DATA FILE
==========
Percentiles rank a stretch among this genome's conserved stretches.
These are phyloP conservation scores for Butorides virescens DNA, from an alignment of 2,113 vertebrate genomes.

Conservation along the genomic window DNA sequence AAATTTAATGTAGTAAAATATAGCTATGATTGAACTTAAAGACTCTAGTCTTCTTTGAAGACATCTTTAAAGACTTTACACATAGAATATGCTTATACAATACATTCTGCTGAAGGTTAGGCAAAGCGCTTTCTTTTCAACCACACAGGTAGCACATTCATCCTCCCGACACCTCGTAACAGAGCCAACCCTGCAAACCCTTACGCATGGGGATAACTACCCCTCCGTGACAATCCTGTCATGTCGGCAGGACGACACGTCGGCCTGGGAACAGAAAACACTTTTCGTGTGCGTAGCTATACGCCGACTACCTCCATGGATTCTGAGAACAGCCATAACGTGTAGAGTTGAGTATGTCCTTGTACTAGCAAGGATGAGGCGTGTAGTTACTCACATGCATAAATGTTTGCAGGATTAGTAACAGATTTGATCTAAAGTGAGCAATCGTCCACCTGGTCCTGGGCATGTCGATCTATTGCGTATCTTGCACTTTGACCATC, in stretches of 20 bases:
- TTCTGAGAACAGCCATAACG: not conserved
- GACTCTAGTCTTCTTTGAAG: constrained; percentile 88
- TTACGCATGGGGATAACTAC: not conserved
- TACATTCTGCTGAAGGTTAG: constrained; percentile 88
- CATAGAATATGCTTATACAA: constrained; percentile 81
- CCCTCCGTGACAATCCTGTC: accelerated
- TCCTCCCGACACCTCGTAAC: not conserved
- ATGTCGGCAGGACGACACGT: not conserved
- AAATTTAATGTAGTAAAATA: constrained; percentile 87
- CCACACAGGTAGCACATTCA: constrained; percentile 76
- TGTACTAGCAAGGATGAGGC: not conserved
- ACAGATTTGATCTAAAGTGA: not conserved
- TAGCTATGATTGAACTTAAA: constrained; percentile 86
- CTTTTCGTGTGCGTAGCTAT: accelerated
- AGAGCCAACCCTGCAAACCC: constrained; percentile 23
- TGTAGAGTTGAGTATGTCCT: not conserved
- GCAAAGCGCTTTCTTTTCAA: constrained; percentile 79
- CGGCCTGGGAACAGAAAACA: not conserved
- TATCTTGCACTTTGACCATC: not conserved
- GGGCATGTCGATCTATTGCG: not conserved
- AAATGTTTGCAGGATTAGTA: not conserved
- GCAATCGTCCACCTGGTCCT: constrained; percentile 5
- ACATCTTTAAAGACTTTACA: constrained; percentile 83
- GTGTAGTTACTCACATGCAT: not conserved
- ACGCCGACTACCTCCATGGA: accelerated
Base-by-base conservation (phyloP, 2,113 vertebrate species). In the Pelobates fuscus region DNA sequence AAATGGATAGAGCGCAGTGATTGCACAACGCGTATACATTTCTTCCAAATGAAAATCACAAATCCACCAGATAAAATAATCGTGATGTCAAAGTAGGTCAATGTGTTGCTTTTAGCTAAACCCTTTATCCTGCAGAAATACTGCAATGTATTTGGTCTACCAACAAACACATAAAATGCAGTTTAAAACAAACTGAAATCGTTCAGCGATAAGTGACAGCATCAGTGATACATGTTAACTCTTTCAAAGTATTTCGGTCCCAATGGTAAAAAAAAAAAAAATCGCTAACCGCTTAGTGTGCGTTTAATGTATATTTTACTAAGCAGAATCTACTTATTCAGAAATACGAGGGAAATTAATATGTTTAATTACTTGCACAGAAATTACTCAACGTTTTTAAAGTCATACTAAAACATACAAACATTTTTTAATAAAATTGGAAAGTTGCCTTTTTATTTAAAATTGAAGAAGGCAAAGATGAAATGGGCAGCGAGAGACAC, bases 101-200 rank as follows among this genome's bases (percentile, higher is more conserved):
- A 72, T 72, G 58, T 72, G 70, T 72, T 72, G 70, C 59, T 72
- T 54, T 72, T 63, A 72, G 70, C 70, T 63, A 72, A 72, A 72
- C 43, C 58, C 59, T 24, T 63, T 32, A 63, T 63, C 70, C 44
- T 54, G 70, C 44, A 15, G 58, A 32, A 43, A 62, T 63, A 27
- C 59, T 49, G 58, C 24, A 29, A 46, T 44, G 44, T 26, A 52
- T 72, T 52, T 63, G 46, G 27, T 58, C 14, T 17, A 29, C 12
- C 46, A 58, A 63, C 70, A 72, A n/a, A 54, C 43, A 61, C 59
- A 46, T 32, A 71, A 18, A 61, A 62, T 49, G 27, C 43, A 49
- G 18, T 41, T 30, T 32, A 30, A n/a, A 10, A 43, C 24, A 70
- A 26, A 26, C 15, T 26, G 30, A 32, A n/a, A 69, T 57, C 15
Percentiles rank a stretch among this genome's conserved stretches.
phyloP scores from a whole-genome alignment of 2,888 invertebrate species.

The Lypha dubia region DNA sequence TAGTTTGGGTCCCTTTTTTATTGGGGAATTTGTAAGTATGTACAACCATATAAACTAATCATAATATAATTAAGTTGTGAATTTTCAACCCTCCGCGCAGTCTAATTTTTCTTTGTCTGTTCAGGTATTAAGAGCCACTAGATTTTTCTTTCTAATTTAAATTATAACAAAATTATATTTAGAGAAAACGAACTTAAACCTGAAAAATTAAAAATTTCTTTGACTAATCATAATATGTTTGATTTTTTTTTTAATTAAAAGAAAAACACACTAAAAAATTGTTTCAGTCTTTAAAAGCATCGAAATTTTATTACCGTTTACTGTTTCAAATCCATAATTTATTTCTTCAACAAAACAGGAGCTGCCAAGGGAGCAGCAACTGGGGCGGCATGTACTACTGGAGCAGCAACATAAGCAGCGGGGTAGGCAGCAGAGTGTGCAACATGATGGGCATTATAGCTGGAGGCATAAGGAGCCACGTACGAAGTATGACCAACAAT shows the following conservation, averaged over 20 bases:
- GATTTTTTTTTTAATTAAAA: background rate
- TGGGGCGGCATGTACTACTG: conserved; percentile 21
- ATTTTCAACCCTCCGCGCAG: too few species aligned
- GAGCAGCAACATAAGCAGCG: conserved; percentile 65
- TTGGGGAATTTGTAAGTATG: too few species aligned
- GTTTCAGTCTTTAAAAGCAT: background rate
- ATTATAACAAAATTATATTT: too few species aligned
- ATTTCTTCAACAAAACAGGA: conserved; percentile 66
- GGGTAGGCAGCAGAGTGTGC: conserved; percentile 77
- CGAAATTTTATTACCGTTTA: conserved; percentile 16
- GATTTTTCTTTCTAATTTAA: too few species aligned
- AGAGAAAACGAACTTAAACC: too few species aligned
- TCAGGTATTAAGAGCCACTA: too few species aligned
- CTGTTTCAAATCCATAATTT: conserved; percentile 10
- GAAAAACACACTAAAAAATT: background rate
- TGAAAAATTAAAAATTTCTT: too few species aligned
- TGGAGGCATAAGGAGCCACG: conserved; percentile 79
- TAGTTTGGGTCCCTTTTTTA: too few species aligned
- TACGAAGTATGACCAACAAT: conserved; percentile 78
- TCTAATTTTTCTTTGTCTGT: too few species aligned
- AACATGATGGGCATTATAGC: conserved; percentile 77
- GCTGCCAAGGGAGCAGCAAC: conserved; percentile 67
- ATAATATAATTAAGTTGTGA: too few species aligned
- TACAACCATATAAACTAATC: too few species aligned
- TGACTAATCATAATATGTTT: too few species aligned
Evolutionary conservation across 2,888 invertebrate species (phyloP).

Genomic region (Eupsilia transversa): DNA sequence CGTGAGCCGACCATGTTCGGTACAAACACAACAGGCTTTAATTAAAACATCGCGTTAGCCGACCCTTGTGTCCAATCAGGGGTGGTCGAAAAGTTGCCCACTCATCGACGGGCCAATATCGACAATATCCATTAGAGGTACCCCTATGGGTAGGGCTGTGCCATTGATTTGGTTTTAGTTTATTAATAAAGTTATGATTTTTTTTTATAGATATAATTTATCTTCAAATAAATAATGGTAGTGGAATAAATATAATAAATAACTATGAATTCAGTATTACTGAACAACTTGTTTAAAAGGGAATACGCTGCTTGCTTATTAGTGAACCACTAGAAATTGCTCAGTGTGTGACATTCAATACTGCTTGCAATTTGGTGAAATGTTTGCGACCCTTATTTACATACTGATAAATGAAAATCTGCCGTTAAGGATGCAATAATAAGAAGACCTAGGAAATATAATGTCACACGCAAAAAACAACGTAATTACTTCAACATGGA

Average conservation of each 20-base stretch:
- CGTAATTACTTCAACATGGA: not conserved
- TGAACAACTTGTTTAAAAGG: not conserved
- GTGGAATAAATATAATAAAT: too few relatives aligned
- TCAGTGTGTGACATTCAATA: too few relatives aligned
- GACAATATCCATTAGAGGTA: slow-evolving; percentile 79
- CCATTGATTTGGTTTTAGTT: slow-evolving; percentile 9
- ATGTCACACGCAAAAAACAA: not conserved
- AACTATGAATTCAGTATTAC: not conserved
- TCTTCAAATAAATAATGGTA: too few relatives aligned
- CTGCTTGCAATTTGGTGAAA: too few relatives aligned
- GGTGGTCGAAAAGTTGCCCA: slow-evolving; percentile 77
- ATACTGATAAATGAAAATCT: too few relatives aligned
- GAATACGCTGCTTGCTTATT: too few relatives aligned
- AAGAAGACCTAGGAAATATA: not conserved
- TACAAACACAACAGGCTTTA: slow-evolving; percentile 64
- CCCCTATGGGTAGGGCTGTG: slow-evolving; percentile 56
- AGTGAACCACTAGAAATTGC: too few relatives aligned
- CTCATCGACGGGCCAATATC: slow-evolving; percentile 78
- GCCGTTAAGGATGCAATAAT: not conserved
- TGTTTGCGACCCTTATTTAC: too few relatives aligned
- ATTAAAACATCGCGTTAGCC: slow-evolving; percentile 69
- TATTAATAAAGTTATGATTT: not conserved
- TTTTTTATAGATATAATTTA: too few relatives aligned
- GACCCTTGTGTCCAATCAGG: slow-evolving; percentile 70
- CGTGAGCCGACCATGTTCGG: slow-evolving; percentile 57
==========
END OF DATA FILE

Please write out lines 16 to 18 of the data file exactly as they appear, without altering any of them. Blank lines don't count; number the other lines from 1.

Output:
- TAGCTATGATTGAACTTAAA: constrained; percentile 86
- CTTTTCGTGTGCGTAGCTAT: accelerated
- AGAGCCAACCCTGCAAACCC: constrained; percentile 23